Nutraceuticals are food source derivatives offering a wide range of health benefits in addition to nutritional value. A nutraceutical is a product rich in nutrients, and it can also feature a component of a specific food—for example, omega-3 fatty acids, ginger, dietary fiber, vitamins, hydrolyzed proteins, minerals, and more.
All dietary supplements fall under the definition of nutraceuticals. However, a nutraceutical is not necessarily a dietary supplement. Because a nutraceutical is not exactly a drug, food, or additive, the FDA doesn’t regulate this type of product.
Various novel nutraceuticals are available on the market, including Nutrafol® Women’s Capsules. Nutrafol® is among the more popular nutraceuticals. This product features Synergen Complex®, a combination of phytoactive ingredients with confirmed antioxidant, stress-apoptogenic, anti-inflammatory, and dihydrotestosterone-inhibiting characteristics.
Other Nutrafol® ingredients include tocotrienols, saw palmetto, curcumin, and ashwagandha. If you are familiar with natural supplements in general, you will likely recognize some of these ingredients.
Popular nutraceutical products to promote hair growth in African American women include:
· Revive Deeply Rooted
· Viviscal Extra Strength Dietary Supplements
· Keranique KeraViatin Hair and Scalp Health Supplements
While these products each have unique formulas, all of them claim to directly or indirectly affect your follicular health and enhance hair growth.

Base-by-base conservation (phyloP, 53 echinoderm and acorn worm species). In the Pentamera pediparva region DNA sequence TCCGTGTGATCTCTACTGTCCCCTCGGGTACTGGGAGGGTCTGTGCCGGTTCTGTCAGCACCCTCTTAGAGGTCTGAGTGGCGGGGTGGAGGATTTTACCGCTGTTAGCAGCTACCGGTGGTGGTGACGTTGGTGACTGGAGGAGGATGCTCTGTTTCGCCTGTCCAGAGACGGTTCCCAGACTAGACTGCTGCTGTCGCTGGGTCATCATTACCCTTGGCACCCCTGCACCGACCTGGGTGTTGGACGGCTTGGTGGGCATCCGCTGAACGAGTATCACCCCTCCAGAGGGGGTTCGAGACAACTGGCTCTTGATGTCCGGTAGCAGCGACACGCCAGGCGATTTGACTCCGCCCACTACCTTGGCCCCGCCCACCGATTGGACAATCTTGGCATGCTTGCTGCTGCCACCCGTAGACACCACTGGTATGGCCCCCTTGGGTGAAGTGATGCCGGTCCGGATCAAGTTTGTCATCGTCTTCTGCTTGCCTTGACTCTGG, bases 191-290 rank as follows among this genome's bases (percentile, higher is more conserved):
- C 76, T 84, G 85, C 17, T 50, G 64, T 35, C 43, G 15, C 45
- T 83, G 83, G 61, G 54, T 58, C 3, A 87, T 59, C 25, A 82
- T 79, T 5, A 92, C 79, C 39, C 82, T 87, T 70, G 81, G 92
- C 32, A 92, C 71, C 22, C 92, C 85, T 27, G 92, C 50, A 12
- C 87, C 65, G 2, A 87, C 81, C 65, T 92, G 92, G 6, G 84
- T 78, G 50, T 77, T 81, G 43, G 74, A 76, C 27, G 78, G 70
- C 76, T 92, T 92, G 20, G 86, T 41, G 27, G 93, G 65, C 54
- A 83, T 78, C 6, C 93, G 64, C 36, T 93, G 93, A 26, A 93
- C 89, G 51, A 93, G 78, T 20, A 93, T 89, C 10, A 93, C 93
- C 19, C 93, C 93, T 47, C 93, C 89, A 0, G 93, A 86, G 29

Various researchers have conducted studies to determine the efficacy and safety of nutraceutical supplements for promoting hair growth in women. One case series specifically looked at the impact of Nutrafol® on black hair growth and its results are significant to African American women who experience hair thinning or loss.
Three of the test subjects of this study were 41, 63, and 50 years old, respectively.
The 41-year-old woman had no underlying medical conditions. Her hair loss was primarily due to follicle tension, as she had been wearing extensions and hair weaves for longer than two decades. Within two years of taking Nutrafol® daily, the hair follicles along her hairline were actively producing full new growth.
The 63-year-old woman suffered from multiple health conditions, including hyperthyroidism, hypertension, and congestive heart failure. These conditions, along with hypercholesterolemia, atrial fibrillation, and various medications, caused significant hair loss. After taking Nutrafol® for three months, her hair started growing back, predominantly around her head’s occipital and frontal areas.
The 50-year-old subject was a postmenopausal African American woman who experienced hair loss with mild itching and pain. This patient’s treatments included Nutrafol®, melatonin, and oral antibiotics to address folliculitis. After three months, she started noticing hair regrowth around the affected areas.
None of the subjects experienced any adverse effects.
Are Nutraceuticals the Right Option for You?
The results from various studies indicate the ability of standardized nutraceuticals to increase the number of vellus and terminal hairs, enhancing hair growth and quality. No patient reported side effects, and they appeared to have tolerated the supplements well. Easy incorporation of the treatment into a daily routine is another advantage of nutraceuticals over traditional drugs.
If you are an African American woman who struggles with hair loss, nutraceuticals are a viable option. In addition to stimulating follicular health and healthy hair growth, these supplements also appear to offer various health benefits that can improve your general wellbeing.